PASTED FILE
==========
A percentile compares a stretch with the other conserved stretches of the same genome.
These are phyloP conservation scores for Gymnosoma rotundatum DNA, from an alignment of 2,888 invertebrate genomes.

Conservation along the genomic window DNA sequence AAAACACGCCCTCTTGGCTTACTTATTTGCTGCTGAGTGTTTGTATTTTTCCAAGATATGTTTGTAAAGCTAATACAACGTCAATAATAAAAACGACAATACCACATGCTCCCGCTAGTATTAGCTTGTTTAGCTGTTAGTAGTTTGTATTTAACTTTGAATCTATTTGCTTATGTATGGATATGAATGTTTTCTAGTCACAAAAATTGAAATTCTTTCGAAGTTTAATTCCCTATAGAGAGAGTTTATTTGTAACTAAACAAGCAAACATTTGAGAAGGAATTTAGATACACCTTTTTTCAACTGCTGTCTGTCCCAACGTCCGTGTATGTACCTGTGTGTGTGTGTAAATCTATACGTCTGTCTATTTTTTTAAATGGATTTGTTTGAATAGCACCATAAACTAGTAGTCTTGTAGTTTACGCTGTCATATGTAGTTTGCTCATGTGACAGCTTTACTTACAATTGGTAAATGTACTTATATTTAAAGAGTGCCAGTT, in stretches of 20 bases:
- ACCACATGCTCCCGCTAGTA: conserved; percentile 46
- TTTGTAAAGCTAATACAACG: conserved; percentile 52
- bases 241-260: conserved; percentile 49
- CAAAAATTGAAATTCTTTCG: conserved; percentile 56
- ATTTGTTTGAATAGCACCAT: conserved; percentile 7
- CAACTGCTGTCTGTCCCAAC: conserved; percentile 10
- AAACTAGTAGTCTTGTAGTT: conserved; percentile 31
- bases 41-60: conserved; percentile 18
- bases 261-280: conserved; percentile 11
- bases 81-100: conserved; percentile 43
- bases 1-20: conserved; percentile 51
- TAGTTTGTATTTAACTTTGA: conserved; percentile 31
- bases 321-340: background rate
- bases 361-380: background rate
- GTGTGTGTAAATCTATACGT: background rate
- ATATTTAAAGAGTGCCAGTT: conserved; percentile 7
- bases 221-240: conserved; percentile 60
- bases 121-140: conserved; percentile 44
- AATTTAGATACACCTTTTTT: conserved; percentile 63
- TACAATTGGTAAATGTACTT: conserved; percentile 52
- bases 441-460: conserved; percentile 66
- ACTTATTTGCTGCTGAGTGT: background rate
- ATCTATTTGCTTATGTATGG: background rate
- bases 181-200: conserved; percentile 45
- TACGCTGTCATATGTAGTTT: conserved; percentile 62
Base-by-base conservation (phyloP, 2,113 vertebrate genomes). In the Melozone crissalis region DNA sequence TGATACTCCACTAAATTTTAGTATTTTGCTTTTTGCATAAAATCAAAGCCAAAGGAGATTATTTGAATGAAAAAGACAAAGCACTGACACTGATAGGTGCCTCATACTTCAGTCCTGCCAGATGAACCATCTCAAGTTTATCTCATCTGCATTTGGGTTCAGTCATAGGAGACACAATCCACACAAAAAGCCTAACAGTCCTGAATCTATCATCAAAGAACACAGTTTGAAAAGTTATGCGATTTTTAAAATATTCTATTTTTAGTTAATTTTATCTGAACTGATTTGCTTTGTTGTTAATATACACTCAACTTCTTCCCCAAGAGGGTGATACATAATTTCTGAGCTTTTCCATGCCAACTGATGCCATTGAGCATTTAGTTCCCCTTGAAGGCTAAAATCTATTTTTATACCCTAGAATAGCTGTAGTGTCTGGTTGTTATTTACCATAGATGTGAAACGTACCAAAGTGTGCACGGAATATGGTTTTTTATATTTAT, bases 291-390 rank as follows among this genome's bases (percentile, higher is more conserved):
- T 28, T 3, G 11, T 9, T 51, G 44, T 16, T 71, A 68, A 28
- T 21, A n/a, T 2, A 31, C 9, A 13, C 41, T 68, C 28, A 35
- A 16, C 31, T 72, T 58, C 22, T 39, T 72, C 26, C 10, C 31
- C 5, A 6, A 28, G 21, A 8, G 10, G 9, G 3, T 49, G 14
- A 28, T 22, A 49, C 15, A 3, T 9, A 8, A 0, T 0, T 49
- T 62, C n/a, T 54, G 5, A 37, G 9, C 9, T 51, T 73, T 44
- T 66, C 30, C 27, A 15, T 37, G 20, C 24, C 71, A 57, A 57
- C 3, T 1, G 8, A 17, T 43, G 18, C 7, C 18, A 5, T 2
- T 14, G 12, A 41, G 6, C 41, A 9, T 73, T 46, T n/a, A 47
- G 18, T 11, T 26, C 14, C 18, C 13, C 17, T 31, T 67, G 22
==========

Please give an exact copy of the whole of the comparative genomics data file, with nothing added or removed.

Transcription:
A percentile compares a stretch with the other conserved stretches of the same genome.
These are phyloP conservation scores for Gymnosoma rotundatum DNA, from an alignment of 2,888 invertebrate genomes.

Conservation along the genomic window DNA sequence AAAACACGCCCTCTTGGCTTACTTATTTGCTGCTGAGTGTTTGTATTTTTCCAAGATATGTTTGTAAAGCTAATACAACGTCAATAATAAAAACGACAATACCACATGCTCCCGCTAGTATTAGCTTGTTTAGCTGTTAGTAGTTTGTATTTAACTTTGAATCTATTTGCTTATGTATGGATATGAATGTTTTCTAGTCACAAAAATTGAAATTCTTTCGAAGTTTAATTCCCTATAGAGAGAGTTTATTTGTAACTAAACAAGCAAACATTTGAGAAGGAATTTAGATACACCTTTTTTCAACTGCTGTCTGTCCCAACGTCCGTGTATGTACCTGTGTGTGTGTGTAAATCTATACGTCTGTCTATTTTTTTAAATGGATTTGTTTGAATAGCACCATAAACTAGTAGTCTTGTAGTTTACGCTGTCATATGTAGTTTGCTCATGTGACAGCTTTACTTACAATTGGTAAATGTACTTATATTTAAAGAGTGCCAGTT, in stretches of 20 bases:
- ACCACATGCTCCCGCTAGTA: conserved; percentile 46
- TTTGTAAAGCTAATACAACG: conserved; percentile 52
- bases 241-260: conserved; percentile 49
- CAAAAATTGAAATTCTTTCG: conserved; percentile 56
- ATTTGTTTGAATAGCACCAT: conserved; percentile 7
- CAACTGCTGTCTGTCCCAAC: conserved; percentile 10
- AAACTAGTAGTCTTGTAGTT: conserved; percentile 31
- bases 41-60: conserved; percentile 18
- bases 261-280: conserved; percentile 11
- bases 81-100: conserved; percentile 43
- bases 1-20: conserved; percentile 51
- TAGTTTGTATTTAACTTTGA: conserved; percentile 31
- bases 321-340: background rate
- bases 361-380: background rate
- GTGTGTGTAAATCTATACGT: background rate
- ATATTTAAAGAGTGCCAGTT: conserved; percentile 7
- bases 221-240: conserved; percentile 60
- bases 121-140: conserved; percentile 44
- AATTTAGATACACCTTTTTT: conserved; percentile 63
- TACAATTGGTAAATGTACTT: conserved; percentile 52
- bases 441-460: conserved; percentile 66
- ACTTATTTGCTGCTGAGTGT: background rate
- ATCTATTTGCTTATGTATGG: background rate
- bases 181-200: conserved; percentile 45
- TACGCTGTCATATGTAGTTT: conserved; percentile 62
Base-by-base conservation (phyloP, 2,113 vertebrate genomes). In the Melozone crissalis region DNA sequence TGATACTCCACTAAATTTTAGTATTTTGCTTTTTGCATAAAATCAAAGCCAAAGGAGATTATTTGAATGAAAAAGACAAAGCACTGACACTGATAGGTGCCTCATACTTCAGTCCTGCCAGATGAACCATCTCAAGTTTATCTCATCTGCATTTGGGTTCAGTCATAGGAGACACAATCCACACAAAAAGCCTAACAGTCCTGAATCTATCATCAAAGAACACAGTTTGAAAAGTTATGCGATTTTTAAAATATTCTATTTTTAGTTAATTTTATCTGAACTGATTTGCTTTGTTGTTAATATACACTCAACTTCTTCCCCAAGAGGGTGATACATAATTTCTGAGCTTTTCCATGCCAACTGATGCCATTGAGCATTTAGTTCCCCTTGAAGGCTAAAATCTATTTTTATACCCTAGAATAGCTGTAGTGTCTGGTTGTTATTTACCATAGATGTGAAACGTACCAAAGTGTGCACGGAATATGGTTTTTTATATTTAT, bases 291-390 rank as follows among this genome's bases (percentile, higher is more conserved):
- T 28, T 3, G 11, T 9, T 51, G 44, T 16, T 71, A 68, A 28
- T 21, A n/a, T 2, A 31, C 9, A 13, C 41, T 68, C 28, A 35
- A 16, C 31, T 72, T 58, C 22, T 39, T 72, C 26, C 10, C 31
- C 5, A 6, A 28, G 21, A 8, G 10, G 9, G 3, T 49, G 14
- A 28, T 22, A 49, C 15, A 3, T 9, A 8, A 0, T 0, T 49
- T 62, C n/a, T 54, G 5, A 37, G 9, C 9, T 51, T 73, T 44
- T 66, C 30, C 27, A 15, T 37, G 20, C 24, C 71, A 57, A 57
- C 3, T 1, G 8, A 17, T 43, G 18, C 7, C 18, A 5, T 2
- T 14, G 12, A 41, G 6, C 41, A 9, T 73, T 46, T n/a, A 47
- G 18, T 11, T 26, C 14, C 18, C 13, C 17, T 31, T 67, G 22